As an example, below we’ve set up Splainer with the same query as above, only this time you get a very top-down view of exactly how relevance is working:

alt text

Above, notice the match explanation on the left and the documents on the right. The matches give you a very high level sense of what factors are determining each document’s relevance. You see the magnitude of each relevance factor. Need to drill a little deeper into the ranking math? Click “detailed,” to get a human-readable description of the explain:

alt text

And when you need to really dig into what’s happening, you can see use the Full Explain tab to get back Elasticsearch’s JSON explain.

You’ll notice Splainer gives you a JSON editor to tweak your Elasticsearch query to analyze the impact. In this way, it acts as a sandbox. A convenient place to dork around with different ideas. You shouldn’t feel terrified of Elasticsearch’s query DSL! Embrace it! Play with it! See what happens!

(Puts on Billy Mays Mask) and that’s not all! One of the best features of Splainer is its ability to share URLs. For example, you can see the example above by going here. This is actually the killer feature of Splainer. With URLs you can share your work with colleagues, saying “hey buddy, what do you think of these results?”

Using Splainer

Using Splainer is as easy as following along in this GIF. Simply go to http://splainer.io and enter your Elasticsearch search URL and Query DSL query. Then hit “splain this.” Click “Tweak” to bring out the Query DSL editor.

Splainer walkthrough

Enabling CORs

Currently you need CORS enabled in elasticsearch.yml to chat with Splainer. Here’s the snippet we use in elasticsearch.yml

http.cors.allow-origin: "/https?:\\/\\/(.*?\\.)?(quepid\\.com|splainer\\.io)/"
http.cors.enabled: true

In the future, we may release this as an Elasticsearch site plugin or Chrome extension to avoid the CORS annoyance. Stay tuned!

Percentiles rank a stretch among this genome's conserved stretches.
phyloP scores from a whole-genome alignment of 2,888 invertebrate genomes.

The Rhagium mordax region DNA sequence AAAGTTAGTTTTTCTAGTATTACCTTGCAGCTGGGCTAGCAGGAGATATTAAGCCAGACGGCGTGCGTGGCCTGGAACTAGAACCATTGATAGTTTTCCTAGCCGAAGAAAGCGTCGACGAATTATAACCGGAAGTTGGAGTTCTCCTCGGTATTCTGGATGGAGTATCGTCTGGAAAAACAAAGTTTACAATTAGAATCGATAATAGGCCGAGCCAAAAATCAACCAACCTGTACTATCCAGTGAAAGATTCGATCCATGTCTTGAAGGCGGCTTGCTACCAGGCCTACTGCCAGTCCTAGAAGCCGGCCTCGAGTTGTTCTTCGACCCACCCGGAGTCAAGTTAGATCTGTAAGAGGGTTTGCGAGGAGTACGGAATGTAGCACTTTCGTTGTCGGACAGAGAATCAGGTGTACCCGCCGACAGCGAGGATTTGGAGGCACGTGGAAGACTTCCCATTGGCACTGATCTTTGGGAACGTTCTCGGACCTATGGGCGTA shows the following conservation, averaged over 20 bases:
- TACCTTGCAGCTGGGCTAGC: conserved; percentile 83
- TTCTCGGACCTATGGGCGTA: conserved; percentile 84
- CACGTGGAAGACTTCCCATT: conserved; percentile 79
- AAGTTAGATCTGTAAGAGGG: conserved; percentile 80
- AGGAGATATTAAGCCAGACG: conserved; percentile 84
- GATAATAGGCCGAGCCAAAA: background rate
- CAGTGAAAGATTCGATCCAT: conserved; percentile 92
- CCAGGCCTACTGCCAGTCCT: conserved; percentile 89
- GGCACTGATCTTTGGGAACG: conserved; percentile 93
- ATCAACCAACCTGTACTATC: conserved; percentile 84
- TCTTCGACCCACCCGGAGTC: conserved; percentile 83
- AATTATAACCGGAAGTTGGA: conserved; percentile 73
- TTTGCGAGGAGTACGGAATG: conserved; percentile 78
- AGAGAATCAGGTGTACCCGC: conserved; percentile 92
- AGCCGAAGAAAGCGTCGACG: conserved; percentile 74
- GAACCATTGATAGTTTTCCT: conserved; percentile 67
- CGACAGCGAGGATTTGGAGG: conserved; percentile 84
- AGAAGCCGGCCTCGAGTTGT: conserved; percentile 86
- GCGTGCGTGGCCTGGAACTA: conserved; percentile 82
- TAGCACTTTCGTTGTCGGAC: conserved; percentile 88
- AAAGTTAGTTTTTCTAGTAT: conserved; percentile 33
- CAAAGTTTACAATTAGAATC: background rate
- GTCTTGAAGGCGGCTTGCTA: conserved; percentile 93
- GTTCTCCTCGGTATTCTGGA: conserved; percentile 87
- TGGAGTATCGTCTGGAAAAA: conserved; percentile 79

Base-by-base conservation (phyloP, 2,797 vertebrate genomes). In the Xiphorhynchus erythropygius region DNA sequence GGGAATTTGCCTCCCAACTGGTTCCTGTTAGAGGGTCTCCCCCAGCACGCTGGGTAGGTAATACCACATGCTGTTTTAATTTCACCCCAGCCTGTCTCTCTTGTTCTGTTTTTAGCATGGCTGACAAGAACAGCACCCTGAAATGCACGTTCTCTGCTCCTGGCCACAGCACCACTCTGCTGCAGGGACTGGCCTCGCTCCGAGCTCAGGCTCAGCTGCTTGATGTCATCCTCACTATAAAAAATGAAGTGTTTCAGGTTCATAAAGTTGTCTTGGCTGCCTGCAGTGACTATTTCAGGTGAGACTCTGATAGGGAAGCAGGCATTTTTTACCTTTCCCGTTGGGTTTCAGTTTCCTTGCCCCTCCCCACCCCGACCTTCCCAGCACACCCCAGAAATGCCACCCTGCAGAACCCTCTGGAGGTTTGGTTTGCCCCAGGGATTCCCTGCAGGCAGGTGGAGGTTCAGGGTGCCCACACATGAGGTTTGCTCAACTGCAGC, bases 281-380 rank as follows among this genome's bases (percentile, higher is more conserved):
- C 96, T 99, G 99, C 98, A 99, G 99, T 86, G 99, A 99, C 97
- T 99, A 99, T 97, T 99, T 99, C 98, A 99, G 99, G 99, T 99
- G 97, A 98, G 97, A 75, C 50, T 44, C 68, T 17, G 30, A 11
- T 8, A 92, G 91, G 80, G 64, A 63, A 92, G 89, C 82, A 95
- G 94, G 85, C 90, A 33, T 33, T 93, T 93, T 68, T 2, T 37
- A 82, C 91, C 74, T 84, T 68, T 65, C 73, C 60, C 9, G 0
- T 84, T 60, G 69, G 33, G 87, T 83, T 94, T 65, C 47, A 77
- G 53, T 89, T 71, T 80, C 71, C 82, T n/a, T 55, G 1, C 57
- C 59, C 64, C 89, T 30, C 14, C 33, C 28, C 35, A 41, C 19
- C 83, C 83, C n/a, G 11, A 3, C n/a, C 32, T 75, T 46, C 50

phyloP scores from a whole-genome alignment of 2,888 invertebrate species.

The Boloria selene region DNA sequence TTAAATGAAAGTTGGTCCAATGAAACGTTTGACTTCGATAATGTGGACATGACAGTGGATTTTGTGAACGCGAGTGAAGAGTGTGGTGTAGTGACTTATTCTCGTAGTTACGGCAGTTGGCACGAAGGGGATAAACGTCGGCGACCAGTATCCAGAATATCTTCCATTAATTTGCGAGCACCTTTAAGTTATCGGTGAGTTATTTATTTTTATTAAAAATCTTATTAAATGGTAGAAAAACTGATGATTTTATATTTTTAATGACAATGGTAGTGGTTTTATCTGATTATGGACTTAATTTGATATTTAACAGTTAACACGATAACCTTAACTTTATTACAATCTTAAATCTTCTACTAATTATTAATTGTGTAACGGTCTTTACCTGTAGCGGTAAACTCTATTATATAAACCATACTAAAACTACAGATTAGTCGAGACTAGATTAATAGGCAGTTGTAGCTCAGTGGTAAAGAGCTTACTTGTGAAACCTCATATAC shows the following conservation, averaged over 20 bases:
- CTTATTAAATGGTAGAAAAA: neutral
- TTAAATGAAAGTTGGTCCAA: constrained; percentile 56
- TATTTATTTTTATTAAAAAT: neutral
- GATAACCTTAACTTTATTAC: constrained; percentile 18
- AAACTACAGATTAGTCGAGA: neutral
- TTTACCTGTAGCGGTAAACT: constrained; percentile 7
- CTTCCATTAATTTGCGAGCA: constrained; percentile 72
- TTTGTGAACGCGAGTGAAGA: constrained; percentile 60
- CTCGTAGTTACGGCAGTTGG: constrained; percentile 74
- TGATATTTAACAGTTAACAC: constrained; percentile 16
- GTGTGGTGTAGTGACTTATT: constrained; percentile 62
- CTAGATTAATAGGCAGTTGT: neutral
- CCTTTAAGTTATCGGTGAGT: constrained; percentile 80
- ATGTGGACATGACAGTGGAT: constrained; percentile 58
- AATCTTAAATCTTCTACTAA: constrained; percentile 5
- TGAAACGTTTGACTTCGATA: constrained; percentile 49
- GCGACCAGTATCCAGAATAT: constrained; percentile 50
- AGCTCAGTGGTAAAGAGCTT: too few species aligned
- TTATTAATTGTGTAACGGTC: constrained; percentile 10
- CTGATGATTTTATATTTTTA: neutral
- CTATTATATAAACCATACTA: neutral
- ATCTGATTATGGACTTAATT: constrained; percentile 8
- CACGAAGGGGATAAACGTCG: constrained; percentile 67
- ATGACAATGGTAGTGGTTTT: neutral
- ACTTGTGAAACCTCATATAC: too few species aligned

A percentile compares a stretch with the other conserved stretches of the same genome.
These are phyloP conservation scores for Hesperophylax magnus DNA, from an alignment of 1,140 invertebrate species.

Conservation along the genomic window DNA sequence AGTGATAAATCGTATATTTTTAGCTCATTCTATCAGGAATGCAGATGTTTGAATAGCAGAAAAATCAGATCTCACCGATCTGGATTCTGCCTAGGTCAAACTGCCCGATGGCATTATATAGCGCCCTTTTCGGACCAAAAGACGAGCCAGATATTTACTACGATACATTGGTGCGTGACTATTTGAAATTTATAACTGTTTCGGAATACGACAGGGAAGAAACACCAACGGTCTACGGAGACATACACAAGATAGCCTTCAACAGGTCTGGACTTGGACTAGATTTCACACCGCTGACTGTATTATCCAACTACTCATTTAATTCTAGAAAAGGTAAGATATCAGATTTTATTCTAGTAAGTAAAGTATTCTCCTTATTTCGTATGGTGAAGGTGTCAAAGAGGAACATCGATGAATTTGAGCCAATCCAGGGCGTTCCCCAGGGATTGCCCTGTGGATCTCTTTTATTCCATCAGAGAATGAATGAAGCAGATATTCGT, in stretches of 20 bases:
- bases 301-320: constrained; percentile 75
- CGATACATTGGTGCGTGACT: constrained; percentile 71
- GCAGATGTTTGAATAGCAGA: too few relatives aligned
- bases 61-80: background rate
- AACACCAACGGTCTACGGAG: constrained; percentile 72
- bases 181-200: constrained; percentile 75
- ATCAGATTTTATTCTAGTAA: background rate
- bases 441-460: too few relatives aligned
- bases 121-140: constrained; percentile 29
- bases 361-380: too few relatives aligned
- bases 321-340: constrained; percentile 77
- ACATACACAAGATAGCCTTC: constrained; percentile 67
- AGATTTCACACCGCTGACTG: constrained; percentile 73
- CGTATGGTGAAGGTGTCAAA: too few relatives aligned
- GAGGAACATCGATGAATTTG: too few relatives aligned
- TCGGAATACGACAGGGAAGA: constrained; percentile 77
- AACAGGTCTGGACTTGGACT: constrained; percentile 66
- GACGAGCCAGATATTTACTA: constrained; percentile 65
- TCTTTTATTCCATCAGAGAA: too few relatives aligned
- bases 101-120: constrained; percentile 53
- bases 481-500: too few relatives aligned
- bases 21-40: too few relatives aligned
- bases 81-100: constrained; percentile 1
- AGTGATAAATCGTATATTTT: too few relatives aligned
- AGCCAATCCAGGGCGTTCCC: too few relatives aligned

Relevance: you can do this!

Splainer has been a game changer for our relevance practice. As I write in Relevant Search, instead of Relevance being mystical, it should be a transparent and reliable engineering practice. It should be accessible to everyone. How else can the entire team make investments in relevance? Splainer helps achieve this by boiling down the Elasticsearch explain to something more easily understood by engineers, not the purview of search engine mystics.

All of these features are available in our product Quepid – our test-driven relevance toolbench. Quepid stores a set of keyword searches and analyzes your search solution’s correctness against validation criteria. Did fixing the “sandals” query break the “dress shoes” query? Quepid tells you, preventing you from shipping search algorithm changes that damage your bottom line.

But back to Splainer. Splainer for Elasticsearch is in beta. So while I’ve been using it for my own work, I’m sure you’ll find a few bugs. Splainer is open source. So your bugs and contributions are welcome. If you’d like to chat Splainer, Quepid, or our Solr/Elasticsearch relevance consulting, please get in touch!